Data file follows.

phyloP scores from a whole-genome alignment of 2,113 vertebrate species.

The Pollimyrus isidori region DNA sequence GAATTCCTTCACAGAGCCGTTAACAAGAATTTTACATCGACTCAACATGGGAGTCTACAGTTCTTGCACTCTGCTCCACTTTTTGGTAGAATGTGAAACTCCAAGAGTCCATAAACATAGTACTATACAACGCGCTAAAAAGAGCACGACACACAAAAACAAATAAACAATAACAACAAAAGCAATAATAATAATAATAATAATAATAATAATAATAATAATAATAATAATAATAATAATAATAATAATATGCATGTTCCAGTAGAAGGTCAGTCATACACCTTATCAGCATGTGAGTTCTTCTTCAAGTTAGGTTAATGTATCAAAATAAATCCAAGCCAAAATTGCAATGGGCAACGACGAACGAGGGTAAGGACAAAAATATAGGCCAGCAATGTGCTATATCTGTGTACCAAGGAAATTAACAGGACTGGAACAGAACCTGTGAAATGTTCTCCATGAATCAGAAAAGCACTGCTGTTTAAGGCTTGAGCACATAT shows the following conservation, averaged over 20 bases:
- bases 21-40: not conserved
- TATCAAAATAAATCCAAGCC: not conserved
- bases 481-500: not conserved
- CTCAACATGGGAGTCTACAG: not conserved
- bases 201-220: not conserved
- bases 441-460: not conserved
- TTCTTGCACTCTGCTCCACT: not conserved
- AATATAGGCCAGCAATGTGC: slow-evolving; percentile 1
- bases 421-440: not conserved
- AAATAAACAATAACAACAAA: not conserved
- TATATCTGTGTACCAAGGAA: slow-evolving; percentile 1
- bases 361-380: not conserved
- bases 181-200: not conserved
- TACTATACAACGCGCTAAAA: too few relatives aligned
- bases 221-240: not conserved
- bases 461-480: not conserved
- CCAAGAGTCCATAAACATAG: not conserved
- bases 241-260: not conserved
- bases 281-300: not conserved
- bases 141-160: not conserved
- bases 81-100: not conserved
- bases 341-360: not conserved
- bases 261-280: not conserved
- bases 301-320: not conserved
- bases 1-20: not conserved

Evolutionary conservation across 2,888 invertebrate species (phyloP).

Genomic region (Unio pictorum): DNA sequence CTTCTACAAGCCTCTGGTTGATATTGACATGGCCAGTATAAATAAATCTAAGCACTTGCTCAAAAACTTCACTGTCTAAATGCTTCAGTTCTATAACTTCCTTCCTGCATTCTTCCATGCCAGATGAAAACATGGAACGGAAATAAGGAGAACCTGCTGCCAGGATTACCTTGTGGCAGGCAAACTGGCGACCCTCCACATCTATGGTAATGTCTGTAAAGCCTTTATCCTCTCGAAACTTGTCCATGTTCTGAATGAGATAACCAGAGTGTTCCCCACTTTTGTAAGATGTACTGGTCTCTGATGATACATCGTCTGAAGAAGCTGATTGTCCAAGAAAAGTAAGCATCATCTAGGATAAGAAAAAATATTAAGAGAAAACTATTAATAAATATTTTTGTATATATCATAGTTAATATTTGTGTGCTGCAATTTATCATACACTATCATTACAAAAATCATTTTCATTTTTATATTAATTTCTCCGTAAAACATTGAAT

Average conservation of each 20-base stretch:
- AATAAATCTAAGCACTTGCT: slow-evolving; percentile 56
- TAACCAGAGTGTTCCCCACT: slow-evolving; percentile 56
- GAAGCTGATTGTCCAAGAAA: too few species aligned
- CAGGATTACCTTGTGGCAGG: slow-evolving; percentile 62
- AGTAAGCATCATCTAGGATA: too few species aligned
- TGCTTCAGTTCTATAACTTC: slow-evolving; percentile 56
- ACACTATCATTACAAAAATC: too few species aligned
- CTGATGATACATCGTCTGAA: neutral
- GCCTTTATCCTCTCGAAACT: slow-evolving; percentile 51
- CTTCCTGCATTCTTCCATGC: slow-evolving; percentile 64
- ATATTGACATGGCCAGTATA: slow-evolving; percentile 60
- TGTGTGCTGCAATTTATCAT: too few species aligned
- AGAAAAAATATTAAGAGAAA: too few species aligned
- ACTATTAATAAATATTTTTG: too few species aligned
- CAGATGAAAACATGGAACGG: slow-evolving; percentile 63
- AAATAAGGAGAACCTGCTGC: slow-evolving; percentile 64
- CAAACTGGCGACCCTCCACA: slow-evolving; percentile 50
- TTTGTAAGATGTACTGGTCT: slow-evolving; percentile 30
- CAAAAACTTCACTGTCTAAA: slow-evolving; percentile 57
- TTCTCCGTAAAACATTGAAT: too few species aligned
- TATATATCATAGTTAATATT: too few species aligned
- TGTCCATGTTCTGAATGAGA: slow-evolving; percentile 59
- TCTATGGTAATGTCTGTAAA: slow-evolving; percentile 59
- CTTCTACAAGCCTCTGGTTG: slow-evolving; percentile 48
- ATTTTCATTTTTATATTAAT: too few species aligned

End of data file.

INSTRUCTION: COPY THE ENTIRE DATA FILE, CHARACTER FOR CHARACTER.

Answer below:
phyloP scores from a whole-genome alignment of 2,113 vertebrate species.

The Pollimyrus isidori region DNA sequence GAATTCCTTCACAGAGCCGTTAACAAGAATTTTACATCGACTCAACATGGGAGTCTACAGTTCTTGCACTCTGCTCCACTTTTTGGTAGAATGTGAAACTCCAAGAGTCCATAAACATAGTACTATACAACGCGCTAAAAAGAGCACGACACACAAAAACAAATAAACAATAACAACAAAAGCAATAATAATAATAATAATAATAATAATAATAATAATAATAATAATAATAATAATAATAATAATAATATGCATGTTCCAGTAGAAGGTCAGTCATACACCTTATCAGCATGTGAGTTCTTCTTCAAGTTAGGTTAATGTATCAAAATAAATCCAAGCCAAAATTGCAATGGGCAACGACGAACGAGGGTAAGGACAAAAATATAGGCCAGCAATGTGCTATATCTGTGTACCAAGGAAATTAACAGGACTGGAACAGAACCTGTGAAATGTTCTCCATGAATCAGAAAAGCACTGCTGTTTAAGGCTTGAGCACATAT shows the following conservation, averaged over 20 bases:
- bases 21-40: not conserved
- TATCAAAATAAATCCAAGCC: not conserved
- bases 481-500: not conserved
- CTCAACATGGGAGTCTACAG: not conserved
- bases 201-220: not conserved
- bases 441-460: not conserved
- TTCTTGCACTCTGCTCCACT: not conserved
- AATATAGGCCAGCAATGTGC: slow-evolving; percentile 1
- bases 421-440: not conserved
- AAATAAACAATAACAACAAA: not conserved
- TATATCTGTGTACCAAGGAA: slow-evolving; percentile 1
- bases 361-380: not conserved
- bases 181-200: not conserved
- TACTATACAACGCGCTAAAA: too few relatives aligned
- bases 221-240: not conserved
- bases 461-480: not conserved
- CCAAGAGTCCATAAACATAG: not conserved
- bases 241-260: not conserved
- bases 281-300: not conserved
- bases 141-160: not conserved
- bases 81-100: not conserved
- bases 341-360: not conserved
- bases 261-280: not conserved
- bases 301-320: not conserved
- bases 1-20: not conserved

Evolutionary conservation across 2,888 invertebrate species (phyloP).

Genomic region (Unio pictorum): DNA sequence CTTCTACAAGCCTCTGGTTGATATTGACATGGCCAGTATAAATAAATCTAAGCACTTGCTCAAAAACTTCACTGTCTAAATGCTTCAGTTCTATAACTTCCTTCCTGCATTCTTCCATGCCAGATGAAAACATGGAACGGAAATAAGGAGAACCTGCTGCCAGGATTACCTTGTGGCAGGCAAACTGGCGACCCTCCACATCTATGGTAATGTCTGTAAAGCCTTTATCCTCTCGAAACTTGTCCATGTTCTGAATGAGATAACCAGAGTGTTCCCCACTTTTGTAAGATGTACTGGTCTCTGATGATACATCGTCTGAAGAAGCTGATTGTCCAAGAAAAGTAAGCATCATCTAGGATAAGAAAAAATATTAAGAGAAAACTATTAATAAATATTTTTGTATATATCATAGTTAATATTTGTGTGCTGCAATTTATCATACACTATCATTACAAAAATCATTTTCATTTTTATATTAATTTCTCCGTAAAACATTGAAT

Average conservation of each 20-base stretch:
- AATAAATCTAAGCACTTGCT: slow-evolving; percentile 56
- TAACCAGAGTGTTCCCCACT: slow-evolving; percentile 56
- GAAGCTGATTGTCCAAGAAA: too few species aligned
- CAGGATTACCTTGTGGCAGG: slow-evolving; percentile 62
- AGTAAGCATCATCTAGGATA: too few species aligned
- TGCTTCAGTTCTATAACTTC: slow-evolving; percentile 56
- ACACTATCATTACAAAAATC: too few species aligned
- CTGATGATACATCGTCTGAA: neutral
- GCCTTTATCCTCTCGAAACT: slow-evolving; percentile 51
- CTTCCTGCATTCTTCCATGC: slow-evolving; percentile 64
- ATATTGACATGGCCAGTATA: slow-evolving; percentile 60
- TGTGTGCTGCAATTTATCAT: too few species aligned
- AGAAAAAATATTAAGAGAAA: too few species aligned
- ACTATTAATAAATATTTTTG: too few species aligned
- CAGATGAAAACATGGAACGG: slow-evolving; percentile 63
- AAATAAGGAGAACCTGCTGC: slow-evolving; percentile 64
- CAAACTGGCGACCCTCCACA: slow-evolving; percentile 50
- TTTGTAAGATGTACTGGTCT: slow-evolving; percentile 30
- CAAAAACTTCACTGTCTAAA: slow-evolving; percentile 57
- TTCTCCGTAAAACATTGAAT: too few species aligned
- TATATATCATAGTTAATATT: too few species aligned
- TGTCCATGTTCTGAATGAGA: slow-evolving; percentile 59
- TCTATGGTAATGTCTGTAAA: slow-evolving; percentile 59
- CTTCTACAAGCCTCTGGTTG: slow-evolving; percentile 48
- ATTTTCATTTTTATATTAAT: too few species aligned